Apheresis of inhibitors of TNF disrupts tumor immunoevasion - Rigdon Lentz
Immune suppression has long been recognized as a hallmark of patients with advanced malignancies. Tumor necrosis factor (TNF) and interleukin-2 (IL-2) are pro-inflammatory cytokines produced by activated mononuclear white blood cells (WBC) that bind to tumor cells via specific receptors and induce cell death by both oxidative stress and apoptosis. This process constitutes a major part of the normal response of the immune system against cancer cells.
Overproduction and shedding by tumor cells of high levels of two soluble receptors for TNF (sTNF-R1 and sTNF-R2) and IL-2 (sIL2-R) are believed to be a fundamental mechanism by which tumor cells locally block attack and subsequent destruction by the immune system. These soluble receptors act as competitive inhibitors affecting the interaction of TNF and the surface receptors of cancer cells. This mechanism explains why high levels of sTNF-R1 and sTNF-R2 have been negatively associated with the prognosis of tumor patients in several clinical and epidemiological investigations.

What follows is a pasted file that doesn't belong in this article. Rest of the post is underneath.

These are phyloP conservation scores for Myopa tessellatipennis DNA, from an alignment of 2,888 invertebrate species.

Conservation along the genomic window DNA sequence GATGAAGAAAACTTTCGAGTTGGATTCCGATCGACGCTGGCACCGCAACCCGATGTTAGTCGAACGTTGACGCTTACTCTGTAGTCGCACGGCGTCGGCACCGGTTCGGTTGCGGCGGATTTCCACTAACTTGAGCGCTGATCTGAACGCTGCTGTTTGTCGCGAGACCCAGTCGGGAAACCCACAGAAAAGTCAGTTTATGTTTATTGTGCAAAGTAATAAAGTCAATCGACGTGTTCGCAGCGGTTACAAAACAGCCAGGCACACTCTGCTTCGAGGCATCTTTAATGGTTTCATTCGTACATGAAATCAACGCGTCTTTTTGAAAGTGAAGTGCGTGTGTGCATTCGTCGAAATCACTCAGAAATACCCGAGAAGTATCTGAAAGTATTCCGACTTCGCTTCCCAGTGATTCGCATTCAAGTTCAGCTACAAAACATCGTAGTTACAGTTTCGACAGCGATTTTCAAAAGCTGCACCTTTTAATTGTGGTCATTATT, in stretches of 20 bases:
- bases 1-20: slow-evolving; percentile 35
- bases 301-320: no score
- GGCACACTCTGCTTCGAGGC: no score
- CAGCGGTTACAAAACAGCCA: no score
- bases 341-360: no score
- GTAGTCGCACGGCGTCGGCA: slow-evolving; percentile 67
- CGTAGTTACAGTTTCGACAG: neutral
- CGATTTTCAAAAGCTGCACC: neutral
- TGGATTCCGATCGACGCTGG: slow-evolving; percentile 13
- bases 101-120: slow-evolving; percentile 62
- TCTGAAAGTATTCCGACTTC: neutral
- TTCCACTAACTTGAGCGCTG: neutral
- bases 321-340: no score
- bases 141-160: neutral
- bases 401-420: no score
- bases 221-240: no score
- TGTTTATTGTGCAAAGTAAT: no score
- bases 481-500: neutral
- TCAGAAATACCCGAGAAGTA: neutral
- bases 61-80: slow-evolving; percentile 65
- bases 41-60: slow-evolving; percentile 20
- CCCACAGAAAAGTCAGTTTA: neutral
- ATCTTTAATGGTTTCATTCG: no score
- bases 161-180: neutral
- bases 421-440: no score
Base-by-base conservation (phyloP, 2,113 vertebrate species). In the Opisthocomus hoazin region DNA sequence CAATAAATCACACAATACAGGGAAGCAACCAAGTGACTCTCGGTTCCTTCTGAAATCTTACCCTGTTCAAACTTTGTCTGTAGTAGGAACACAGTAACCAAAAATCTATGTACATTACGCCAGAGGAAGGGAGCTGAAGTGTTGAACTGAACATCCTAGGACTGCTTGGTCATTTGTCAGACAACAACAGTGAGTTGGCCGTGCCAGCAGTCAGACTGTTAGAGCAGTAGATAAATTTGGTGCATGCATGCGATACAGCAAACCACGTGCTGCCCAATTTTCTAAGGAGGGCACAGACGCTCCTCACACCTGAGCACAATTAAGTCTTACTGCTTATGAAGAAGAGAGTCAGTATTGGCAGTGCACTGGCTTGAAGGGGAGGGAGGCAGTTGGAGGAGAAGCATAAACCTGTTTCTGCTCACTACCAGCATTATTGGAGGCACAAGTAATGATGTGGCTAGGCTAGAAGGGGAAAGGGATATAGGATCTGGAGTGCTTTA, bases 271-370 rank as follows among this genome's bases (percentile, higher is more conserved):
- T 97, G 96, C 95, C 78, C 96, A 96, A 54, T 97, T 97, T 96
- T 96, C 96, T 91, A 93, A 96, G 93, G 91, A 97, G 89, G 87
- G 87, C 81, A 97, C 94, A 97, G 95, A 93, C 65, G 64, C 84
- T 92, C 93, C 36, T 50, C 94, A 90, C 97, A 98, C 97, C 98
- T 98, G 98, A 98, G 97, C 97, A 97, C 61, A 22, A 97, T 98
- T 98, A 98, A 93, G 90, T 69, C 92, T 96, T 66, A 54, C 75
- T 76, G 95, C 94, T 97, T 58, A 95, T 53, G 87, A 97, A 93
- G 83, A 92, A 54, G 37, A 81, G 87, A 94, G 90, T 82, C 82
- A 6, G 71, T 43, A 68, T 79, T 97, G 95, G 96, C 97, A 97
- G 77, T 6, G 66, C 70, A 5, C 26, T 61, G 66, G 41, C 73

My work involves the extracorporeal removal of these soluble inhibitors via a customized apheresis device and affinity column, with the goal of reducing local tissue inhibitor concentrations below the tumor-protective threshold. Multiple clinical trials and a recent mechanistic study have demonstrated that this treatment significantly reduces plasma concentrations of sTNF-R1, sTNF-R2, and sIL2-R receptors, and is well tolerated by patients.
Observed clinical effects are consistent with a treatment-induced immune response against the tumor, including tumor pain with tenderness of palpable tumors, tumor swelling, palpable heat in tumor regions, and low-grade fever. Longer observation shows that metastatic patients who receive multiple treatment cycles and demonstrate clinical signs and symptoms of tumor inflammation subsequently demonstrate signs of tumor necrosis and tumor reduction, as evidenced by X-ray imaging and CT scans, suggesting that lowering plasma levels of sTNF-R1, sTNF-R2, and sIL2-R is beneficial to patients with metastatic cancer.